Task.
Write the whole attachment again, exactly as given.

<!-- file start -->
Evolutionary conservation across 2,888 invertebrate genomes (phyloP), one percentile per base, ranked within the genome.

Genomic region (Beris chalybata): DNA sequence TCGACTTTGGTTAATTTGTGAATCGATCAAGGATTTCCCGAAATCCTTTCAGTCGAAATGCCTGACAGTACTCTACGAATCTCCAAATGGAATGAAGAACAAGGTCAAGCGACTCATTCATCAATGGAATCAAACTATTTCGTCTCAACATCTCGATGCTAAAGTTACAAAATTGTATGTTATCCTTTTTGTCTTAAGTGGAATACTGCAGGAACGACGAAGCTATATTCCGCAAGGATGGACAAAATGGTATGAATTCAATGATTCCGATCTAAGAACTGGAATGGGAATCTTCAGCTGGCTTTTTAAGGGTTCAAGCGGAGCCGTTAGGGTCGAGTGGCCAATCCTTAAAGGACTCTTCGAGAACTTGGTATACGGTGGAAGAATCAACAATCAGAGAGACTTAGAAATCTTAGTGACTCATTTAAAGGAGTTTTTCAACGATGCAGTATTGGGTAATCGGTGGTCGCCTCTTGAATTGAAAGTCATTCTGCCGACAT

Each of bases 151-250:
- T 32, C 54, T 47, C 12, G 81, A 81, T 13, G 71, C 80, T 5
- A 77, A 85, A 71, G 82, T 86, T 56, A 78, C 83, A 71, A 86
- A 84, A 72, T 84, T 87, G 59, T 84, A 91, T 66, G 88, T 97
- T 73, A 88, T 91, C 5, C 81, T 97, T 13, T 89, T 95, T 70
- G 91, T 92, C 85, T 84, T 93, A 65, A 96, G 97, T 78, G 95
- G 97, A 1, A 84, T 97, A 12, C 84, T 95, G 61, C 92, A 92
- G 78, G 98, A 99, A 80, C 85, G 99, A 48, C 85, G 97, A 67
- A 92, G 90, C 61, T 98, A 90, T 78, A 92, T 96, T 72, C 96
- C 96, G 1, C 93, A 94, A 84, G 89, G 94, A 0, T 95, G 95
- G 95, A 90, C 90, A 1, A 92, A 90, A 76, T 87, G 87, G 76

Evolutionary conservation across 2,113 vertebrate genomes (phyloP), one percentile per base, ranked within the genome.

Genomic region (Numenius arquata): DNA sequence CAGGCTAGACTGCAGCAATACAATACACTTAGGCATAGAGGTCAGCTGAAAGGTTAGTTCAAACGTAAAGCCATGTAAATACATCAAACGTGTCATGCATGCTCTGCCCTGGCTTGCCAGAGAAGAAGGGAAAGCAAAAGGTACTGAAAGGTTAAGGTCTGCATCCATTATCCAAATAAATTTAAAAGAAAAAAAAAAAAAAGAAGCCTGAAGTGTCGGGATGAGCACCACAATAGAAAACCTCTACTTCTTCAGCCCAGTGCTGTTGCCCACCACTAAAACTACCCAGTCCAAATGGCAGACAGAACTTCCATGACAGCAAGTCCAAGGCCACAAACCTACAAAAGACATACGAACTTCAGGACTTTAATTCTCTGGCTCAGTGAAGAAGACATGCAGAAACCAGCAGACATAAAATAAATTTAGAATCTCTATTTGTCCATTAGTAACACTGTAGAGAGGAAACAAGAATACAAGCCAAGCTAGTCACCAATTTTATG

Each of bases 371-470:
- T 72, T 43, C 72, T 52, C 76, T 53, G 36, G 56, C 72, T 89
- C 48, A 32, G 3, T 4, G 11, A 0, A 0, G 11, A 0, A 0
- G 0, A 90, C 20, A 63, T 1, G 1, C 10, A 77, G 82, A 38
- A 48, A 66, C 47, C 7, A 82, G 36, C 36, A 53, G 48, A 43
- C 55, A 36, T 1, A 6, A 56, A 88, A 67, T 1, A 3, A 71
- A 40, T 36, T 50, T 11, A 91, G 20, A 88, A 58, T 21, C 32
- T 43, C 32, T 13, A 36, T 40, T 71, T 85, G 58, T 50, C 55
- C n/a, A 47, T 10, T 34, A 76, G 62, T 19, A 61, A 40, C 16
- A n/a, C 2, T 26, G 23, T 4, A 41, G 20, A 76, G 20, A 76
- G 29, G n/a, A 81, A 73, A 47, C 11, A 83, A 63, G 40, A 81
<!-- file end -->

Evolutionary conservation across 2,888 invertebrate genomes (phyloP), one percentile per base, ranked within the genome.

Genomic region (Beris chalybata): DNA sequence TCGACTTTGGTTAATTTGTGAATCGATCAAGGATTTCCCGAAATCCTTTCAGTCGAAATGCCTGACAGTACTCTACGAATCTCCAAATGGAATGAAGAACAAGGTCAAGCGACTCATTCATCAATGGAATCAAACTATTTCGTCTCAACATCTCGATGCTAAAGTTACAAAATTGTATGTTATCCTTTTTGTCTTAAGTGGAATACTGCAGGAACGACGAAGCTATATTCCGCAAGGATGGACAAAATGGTATGAATTCAATGATTCCGATCTAAGAACTGGAATGGGAATCTTCAGCTGGCTTTTTAAGGGTTCAAGCGGAGCCGTTAGGGTCGAGTGGCCAATCCTTAAAGGACTCTTCGAGAACTTGGTATACGGTGGAAGAATCAACAATCAGAGAGACTTAGAAATCTTAGTGACTCATTTAAAGGAGTTTTTCAACGATGCAGTATTGGGTAATCGGTGGTCGCCTCTTGAATTGAAAGTCATTCTGCCGACAT

Each of bases 151-250:
- T 32, C 54, T 47, C 12, G 81, A 81, T 13, G 71, C 80, T 5
- A 77, A 85, A 71, G 82, T 86, T 56, A 78, C 83, A 71, A 86
- A 84, A 72, T 84, T 87, G 59, T 84, A 91, T 66, G 88, T 97
- T 73, A 88, T 91, C 5, C 81, T 97, T 13, T 89, T 95, T 70
- G 91, T 92, C 85, T 84, T 93, A 65, A 96, G 97, T 78, G 95
- G 97, A 1, A 84, T 97, A 12, C 84, T 95, G 61, C 92, A 92
- G 78, G 98, A 99, A 80, C 85, G 99, A 48, C 85, G 97, A 67
- A 92, G 90, C 61, T 98, A 90, T 78, A 92, T 96, T 72, C 96
- C 96, G 1, C 93, A 94, A 84, G 89, G 94, A 0, T 95, G 95
- G 95, A 90, C 90, A 1, A 92, A 90, A 76, T 87, G 87, G 76

Evolutionary conservation across 2,113 vertebrate genomes (phyloP), one percentile per base, ranked within the genome.

Genomic region (Numenius arquata): DNA sequence CAGGCTAGACTGCAGCAATACAATACACTTAGGCATAGAGGTCAGCTGAAAGGTTAGTTCAAACGTAAAGCCATGTAAATACATCAAACGTGTCATGCATGCTCTGCCCTGGCTTGCCAGAGAAGAAGGGAAAGCAAAAGGTACTGAAAGGTTAAGGTCTGCATCCATTATCCAAATAAATTTAAAAGAAAAAAAAAAAAAAGAAGCCTGAAGTGTCGGGATGAGCACCACAATAGAAAACCTCTACTTCTTCAGCCCAGTGCTGTTGCCCACCACTAAAACTACCCAGTCCAAATGGCAGACAGAACTTCCATGACAGCAAGTCCAAGGCCACAAACCTACAAAAGACATACGAACTTCAGGACTTTAATTCTCTGGCTCAGTGAAGAAGACATGCAGAAACCAGCAGACATAAAATAAATTTAGAATCTCTATTTGTCCATTAGTAACACTGTAGAGAGGAAACAAGAATACAAGCCAAGCTAGTCACCAATTTTATG

Each of bases 371-470:
- T 72, T 43, C 72, T 52, C 76, T 53, G 36, G 56, C 72, T 89
- C 48, A 32, G 3, T 4, G 11, A 0, A 0, G 11, A 0, A 0
- G 0, A 90, C 20, A 63, T 1, G 1, C 10, A 77, G 82, A 38
- A 48, A 66, C 47, C 7, A 82, G 36, C 36, A 53, G 48, A 43
- C 55, A 36, T 1, A 6, A 56, A 88, A 67, T 1, A 3, A 71
- A 40, T 36, T 50, T 11, A 91, G 20, A 88, A 58, T 21, C 32
- T 43, C 32, T 13, A 36, T 40, T 71, T 85, G 58, T 50, C 55
- C n/a, A 47, T 10, T 34, A 76, G 62, T 19, A 61, A 40, C 16
- A n/a, C 2, T 26, G 23, T 4, A 41, G 20, A 76, G 20, A 76
- G 29, G n/a, A 81, A 73, A 47, C 11, A 83, A 63, G 40, A 81